Now that Google has messed up the Nortel patent bid, and lost more than 6,000 patents to competitors, the company is looking at alternatives to counter the growing threat of patent litigation, chiefly from Apple and Microsoft.
According to the Wall Street Journal, Google is in talks with a patent licensing company called InterDigital about a possible acquisition of its patent portfolio, some 8,800 patents mostly covering wireless communications.
Getting its hands on this kind of arsenal would be a welcomed boost for Google, which sorely needs just such a boost at the moment, but it would not come cheap.
Apple, Microsoft and their cohort ended up paying $4.5 billion for the Nortel patents, after Google dropped out of the race. InterDigital not only has more patents, but it is also not in the situation Nortel was.
The Canadian corporation was bankrupt and the patent bid was part of process or recouping some of the losses for creditors. InterDigital is a working company which already licenses its patents to many other companies.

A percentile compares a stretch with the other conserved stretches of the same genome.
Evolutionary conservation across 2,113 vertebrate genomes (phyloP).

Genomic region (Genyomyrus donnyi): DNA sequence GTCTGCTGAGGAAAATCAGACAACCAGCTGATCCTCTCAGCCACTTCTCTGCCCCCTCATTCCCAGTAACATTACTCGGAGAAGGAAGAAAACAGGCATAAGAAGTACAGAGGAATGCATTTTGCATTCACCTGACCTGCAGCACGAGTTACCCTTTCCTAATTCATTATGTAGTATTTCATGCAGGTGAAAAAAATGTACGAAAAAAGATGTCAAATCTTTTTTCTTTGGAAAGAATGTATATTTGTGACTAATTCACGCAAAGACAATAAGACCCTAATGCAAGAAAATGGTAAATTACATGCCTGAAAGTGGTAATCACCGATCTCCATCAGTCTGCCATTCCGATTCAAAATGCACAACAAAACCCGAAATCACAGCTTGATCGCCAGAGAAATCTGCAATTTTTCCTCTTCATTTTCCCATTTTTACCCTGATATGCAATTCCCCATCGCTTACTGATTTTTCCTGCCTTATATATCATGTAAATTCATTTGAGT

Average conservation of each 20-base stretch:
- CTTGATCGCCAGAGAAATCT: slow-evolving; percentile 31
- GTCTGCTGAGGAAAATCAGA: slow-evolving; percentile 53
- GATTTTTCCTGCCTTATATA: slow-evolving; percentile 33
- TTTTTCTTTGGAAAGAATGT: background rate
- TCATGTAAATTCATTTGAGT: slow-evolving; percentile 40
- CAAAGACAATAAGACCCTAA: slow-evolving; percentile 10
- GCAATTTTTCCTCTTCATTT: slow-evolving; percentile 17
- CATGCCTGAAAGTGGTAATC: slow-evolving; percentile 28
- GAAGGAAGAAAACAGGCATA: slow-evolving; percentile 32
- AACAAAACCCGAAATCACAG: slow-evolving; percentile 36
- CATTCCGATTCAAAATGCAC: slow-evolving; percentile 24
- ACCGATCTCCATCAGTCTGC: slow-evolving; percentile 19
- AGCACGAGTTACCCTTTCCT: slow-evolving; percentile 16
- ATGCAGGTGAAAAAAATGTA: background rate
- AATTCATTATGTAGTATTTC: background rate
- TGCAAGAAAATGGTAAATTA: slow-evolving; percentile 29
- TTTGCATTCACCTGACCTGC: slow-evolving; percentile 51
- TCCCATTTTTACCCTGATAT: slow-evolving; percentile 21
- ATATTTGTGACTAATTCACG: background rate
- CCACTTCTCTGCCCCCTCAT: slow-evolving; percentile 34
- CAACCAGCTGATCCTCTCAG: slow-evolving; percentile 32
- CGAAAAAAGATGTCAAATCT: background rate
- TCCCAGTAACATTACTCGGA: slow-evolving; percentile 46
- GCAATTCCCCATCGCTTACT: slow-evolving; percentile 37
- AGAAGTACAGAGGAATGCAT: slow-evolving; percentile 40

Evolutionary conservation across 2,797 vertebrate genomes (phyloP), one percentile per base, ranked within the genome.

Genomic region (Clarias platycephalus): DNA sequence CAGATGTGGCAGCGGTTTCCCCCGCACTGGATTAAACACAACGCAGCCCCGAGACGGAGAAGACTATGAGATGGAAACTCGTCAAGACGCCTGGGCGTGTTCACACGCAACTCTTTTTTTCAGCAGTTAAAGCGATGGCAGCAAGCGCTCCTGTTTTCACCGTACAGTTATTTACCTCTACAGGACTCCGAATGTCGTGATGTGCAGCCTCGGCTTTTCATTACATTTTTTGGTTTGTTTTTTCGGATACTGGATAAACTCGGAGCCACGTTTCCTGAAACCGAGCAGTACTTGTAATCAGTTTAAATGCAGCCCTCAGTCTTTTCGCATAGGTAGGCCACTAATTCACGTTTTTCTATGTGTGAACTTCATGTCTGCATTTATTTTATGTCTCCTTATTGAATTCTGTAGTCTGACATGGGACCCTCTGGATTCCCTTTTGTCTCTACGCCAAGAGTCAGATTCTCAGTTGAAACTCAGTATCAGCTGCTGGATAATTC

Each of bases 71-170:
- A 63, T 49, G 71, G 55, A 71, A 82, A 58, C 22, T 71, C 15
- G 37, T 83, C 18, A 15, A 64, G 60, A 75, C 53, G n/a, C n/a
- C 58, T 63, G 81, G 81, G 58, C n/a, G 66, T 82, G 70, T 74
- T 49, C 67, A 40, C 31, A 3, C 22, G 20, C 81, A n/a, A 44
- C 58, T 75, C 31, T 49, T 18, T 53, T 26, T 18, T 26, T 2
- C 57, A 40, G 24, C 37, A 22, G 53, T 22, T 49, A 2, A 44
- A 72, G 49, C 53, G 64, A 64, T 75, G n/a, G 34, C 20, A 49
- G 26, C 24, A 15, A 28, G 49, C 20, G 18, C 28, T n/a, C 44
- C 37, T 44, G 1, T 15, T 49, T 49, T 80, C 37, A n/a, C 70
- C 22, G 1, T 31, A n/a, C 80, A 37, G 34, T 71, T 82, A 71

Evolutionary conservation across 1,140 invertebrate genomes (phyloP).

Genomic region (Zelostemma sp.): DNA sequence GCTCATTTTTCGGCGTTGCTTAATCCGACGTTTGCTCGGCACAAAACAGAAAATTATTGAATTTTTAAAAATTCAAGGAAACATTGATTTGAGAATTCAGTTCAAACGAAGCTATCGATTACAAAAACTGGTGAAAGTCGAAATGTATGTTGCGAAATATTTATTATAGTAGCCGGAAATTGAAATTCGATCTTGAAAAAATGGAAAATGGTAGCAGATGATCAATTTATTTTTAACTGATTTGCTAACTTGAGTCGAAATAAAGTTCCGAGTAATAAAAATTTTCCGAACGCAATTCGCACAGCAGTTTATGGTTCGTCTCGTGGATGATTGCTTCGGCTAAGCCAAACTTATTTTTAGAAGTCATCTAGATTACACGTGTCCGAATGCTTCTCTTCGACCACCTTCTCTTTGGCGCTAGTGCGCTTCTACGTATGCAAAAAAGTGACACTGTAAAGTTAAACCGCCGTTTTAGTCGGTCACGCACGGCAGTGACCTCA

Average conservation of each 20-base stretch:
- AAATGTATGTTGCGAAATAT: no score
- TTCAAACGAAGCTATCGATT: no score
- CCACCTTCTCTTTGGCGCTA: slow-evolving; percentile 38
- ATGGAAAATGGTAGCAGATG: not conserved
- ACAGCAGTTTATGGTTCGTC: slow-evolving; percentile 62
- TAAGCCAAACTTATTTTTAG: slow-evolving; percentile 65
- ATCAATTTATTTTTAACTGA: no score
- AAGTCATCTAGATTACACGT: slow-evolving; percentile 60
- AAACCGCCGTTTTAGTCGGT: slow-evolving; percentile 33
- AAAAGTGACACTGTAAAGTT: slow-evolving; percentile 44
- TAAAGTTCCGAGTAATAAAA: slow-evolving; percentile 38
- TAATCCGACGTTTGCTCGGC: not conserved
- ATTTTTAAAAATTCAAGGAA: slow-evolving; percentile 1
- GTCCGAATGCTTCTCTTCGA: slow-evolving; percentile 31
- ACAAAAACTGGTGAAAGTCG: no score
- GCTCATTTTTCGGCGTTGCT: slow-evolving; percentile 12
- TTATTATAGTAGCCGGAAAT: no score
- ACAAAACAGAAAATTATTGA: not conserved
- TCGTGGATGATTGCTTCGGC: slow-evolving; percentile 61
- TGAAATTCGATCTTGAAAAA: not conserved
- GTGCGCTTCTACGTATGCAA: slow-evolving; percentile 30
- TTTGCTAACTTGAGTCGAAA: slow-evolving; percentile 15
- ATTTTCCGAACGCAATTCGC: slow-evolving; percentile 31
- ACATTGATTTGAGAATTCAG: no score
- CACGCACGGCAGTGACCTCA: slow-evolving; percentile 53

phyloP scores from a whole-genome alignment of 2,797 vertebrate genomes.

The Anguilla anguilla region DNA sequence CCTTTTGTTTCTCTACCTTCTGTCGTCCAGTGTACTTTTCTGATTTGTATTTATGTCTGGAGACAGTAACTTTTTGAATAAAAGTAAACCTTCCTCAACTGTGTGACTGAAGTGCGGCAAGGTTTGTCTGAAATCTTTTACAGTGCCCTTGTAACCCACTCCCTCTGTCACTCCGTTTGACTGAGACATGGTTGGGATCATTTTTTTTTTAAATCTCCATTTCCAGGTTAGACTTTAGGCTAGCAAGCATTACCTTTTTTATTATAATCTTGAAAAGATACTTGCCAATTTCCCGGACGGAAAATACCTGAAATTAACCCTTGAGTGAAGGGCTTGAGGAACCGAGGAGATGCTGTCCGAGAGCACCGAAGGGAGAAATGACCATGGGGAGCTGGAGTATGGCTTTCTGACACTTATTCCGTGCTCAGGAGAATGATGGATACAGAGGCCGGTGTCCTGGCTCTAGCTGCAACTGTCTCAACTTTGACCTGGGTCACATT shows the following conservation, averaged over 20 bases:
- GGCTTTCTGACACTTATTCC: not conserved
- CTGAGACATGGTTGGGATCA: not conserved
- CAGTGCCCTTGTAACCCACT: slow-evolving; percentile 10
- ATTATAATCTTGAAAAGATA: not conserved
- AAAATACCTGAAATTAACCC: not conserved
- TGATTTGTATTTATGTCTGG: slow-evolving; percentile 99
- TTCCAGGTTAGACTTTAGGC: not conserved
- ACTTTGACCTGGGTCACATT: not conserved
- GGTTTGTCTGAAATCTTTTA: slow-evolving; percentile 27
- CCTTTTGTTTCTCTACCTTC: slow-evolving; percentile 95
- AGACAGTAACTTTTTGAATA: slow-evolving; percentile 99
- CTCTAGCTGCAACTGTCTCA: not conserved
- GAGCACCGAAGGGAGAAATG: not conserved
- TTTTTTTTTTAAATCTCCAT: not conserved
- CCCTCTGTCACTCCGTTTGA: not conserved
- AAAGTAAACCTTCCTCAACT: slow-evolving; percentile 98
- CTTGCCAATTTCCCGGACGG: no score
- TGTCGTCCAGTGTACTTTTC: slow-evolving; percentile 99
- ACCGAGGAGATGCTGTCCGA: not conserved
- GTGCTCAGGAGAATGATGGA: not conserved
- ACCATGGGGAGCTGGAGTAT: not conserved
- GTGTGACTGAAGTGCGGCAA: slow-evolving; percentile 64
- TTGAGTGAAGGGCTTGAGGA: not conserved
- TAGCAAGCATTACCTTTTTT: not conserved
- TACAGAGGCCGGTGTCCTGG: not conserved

What's more, now that Google lost the Nortel bid, it's in a worse condition than it was previously and should be even more desperate to bulk up on some patents.
InterDigital could certainly use all of these factors to its advantage and its patent trove could end up being worth several billion dollars. Even if Google can afford it, it would be the biggest transaction in the company's history.
Google has paid several billion dollars for very few acquisitions, YouTube, DoubleClick, and they were all turned into big parts of the company.
But Android is very much the second biggest business Google has at the moment, even as it doesn't get any money directly from it. If it wants to protect Android's future, Google is going to have to do something and, unfortunately, this something probably means paying a huge sum of money for patents.